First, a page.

King Solomon, of biblical fame, tells us there is nothing new under the sun. And indeed there is not. I would guess that 95% of the time when I am considering a book or essay title, I google it only to discover that someone else thought of it before me. I also google some of the phrases that I come up with just to see if my mind is playing tricks on me. Perhaps the sentence in question is something I’ve already heard, and it has stuck with me because it expressed my sentiments. What we read and hear becomes a part of us in the most concrete and mysterious ways. I am remiss to claim complete originality!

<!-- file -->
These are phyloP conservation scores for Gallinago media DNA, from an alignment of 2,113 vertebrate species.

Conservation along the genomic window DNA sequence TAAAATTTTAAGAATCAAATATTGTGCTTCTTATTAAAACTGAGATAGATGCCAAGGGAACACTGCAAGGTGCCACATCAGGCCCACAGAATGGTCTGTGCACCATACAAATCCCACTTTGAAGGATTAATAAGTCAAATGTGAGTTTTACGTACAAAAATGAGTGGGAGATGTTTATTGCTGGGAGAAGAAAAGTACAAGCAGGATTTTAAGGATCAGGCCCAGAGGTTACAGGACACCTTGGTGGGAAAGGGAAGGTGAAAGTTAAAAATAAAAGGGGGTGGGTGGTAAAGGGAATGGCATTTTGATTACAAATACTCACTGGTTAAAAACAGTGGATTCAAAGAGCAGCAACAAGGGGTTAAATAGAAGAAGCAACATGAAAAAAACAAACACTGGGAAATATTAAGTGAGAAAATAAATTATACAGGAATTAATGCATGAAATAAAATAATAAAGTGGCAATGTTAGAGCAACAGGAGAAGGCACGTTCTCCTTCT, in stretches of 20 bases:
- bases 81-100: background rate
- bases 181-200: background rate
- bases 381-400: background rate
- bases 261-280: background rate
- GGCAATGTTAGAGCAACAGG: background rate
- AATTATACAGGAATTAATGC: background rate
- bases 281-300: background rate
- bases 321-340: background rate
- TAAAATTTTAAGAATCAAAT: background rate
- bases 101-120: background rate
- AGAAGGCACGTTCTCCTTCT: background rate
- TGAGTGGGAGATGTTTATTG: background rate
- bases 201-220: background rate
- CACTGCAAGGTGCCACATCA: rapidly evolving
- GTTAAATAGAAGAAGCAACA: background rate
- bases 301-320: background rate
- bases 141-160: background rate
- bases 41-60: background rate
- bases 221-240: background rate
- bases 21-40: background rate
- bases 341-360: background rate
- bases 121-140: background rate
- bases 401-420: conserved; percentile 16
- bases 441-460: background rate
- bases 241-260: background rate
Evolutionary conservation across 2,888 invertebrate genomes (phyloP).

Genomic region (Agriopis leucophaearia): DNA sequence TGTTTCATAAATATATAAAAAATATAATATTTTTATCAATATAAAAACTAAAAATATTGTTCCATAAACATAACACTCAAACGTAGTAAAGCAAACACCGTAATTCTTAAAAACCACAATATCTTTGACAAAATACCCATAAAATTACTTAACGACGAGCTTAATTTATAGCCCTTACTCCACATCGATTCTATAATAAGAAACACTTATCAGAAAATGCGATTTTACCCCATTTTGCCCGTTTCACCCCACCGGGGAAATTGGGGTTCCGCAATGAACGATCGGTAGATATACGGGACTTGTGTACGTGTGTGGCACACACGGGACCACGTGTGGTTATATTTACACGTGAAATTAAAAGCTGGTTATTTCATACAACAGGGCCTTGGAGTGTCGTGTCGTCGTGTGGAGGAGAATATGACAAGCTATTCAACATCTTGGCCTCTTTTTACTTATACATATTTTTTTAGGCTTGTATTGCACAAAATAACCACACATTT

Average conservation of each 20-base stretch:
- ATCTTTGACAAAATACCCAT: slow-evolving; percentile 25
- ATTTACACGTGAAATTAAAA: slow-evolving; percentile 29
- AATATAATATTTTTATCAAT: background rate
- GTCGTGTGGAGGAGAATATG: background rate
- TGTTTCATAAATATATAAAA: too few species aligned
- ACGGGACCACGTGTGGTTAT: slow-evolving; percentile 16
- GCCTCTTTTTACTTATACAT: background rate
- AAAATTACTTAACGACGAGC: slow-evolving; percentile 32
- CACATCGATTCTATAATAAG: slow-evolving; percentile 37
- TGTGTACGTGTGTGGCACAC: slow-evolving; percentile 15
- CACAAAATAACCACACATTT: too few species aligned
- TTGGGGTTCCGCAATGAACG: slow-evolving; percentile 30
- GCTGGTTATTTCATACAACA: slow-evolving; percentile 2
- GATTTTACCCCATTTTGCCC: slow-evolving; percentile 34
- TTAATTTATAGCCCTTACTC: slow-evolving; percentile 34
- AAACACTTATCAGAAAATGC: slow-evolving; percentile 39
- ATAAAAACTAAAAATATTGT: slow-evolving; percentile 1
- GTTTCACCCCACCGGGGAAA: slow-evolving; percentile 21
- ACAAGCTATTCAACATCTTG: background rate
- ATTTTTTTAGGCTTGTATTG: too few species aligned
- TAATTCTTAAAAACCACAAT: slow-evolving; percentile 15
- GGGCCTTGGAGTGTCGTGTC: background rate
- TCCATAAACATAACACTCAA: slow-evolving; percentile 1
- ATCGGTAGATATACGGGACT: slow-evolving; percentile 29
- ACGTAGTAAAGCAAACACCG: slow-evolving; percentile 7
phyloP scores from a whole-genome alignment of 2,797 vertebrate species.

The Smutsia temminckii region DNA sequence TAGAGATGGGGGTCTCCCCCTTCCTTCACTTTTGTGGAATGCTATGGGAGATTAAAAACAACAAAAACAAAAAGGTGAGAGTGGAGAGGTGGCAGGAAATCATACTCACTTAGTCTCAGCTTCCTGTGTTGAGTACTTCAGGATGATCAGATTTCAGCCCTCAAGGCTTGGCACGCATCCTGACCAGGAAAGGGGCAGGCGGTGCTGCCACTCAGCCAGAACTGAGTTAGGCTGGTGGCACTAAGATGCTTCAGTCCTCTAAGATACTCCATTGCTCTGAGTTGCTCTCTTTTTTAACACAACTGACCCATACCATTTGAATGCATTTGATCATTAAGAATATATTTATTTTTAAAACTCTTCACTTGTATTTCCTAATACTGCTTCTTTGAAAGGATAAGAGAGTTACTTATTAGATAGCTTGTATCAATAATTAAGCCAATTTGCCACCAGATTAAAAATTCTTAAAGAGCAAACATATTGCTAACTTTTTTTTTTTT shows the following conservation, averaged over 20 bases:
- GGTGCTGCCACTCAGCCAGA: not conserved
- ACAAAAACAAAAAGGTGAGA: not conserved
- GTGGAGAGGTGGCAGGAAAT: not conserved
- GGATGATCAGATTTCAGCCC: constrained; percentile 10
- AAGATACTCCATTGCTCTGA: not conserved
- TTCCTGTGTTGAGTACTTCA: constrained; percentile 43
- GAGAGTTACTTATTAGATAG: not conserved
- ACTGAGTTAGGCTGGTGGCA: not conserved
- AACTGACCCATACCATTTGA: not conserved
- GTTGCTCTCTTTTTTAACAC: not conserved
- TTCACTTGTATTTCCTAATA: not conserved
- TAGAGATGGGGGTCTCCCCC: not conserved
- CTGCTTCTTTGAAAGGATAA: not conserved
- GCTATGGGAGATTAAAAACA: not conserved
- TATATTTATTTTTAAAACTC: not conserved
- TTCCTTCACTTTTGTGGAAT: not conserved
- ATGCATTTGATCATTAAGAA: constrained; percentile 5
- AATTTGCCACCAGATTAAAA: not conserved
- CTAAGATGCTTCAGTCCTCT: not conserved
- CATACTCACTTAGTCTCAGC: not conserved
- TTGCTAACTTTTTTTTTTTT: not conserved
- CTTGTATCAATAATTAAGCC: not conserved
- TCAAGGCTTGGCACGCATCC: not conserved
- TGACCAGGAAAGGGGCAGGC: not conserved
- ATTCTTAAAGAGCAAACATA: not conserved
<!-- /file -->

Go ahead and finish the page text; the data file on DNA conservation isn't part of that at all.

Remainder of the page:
My maternal grandmother, Eva Genevieve Coston, lived the longest of my grandparents. She died at 96 and was pretty spry most of those years. As the oldest child and first granddaughter, I was acutely aware of her aging. She became quieter and quieter at family social gatherings. It’s because her life was already mostly spent—what did she have to bring to the table? The younger generation had and has a way of becoming dominant in those gatherings—the ones that are out in the workaday world making a living or climbing the ladder of success. Now that I am in my 70s, I realize that the person with the most wisdom and experience in the room was Grandma Eva, yet she was the most silent. This was partly her fault and ours, as I imagine she felt her life less relevant pertaining to the complex issues of the modern world or the choices and problems that her offspring faced. Still I think we should have drawn out that wisdom! On some level, I am sorry we did not. I will always cherish her life and contribution to mine. I realize now that her life spoke so much even without words. For that I will always be grateful.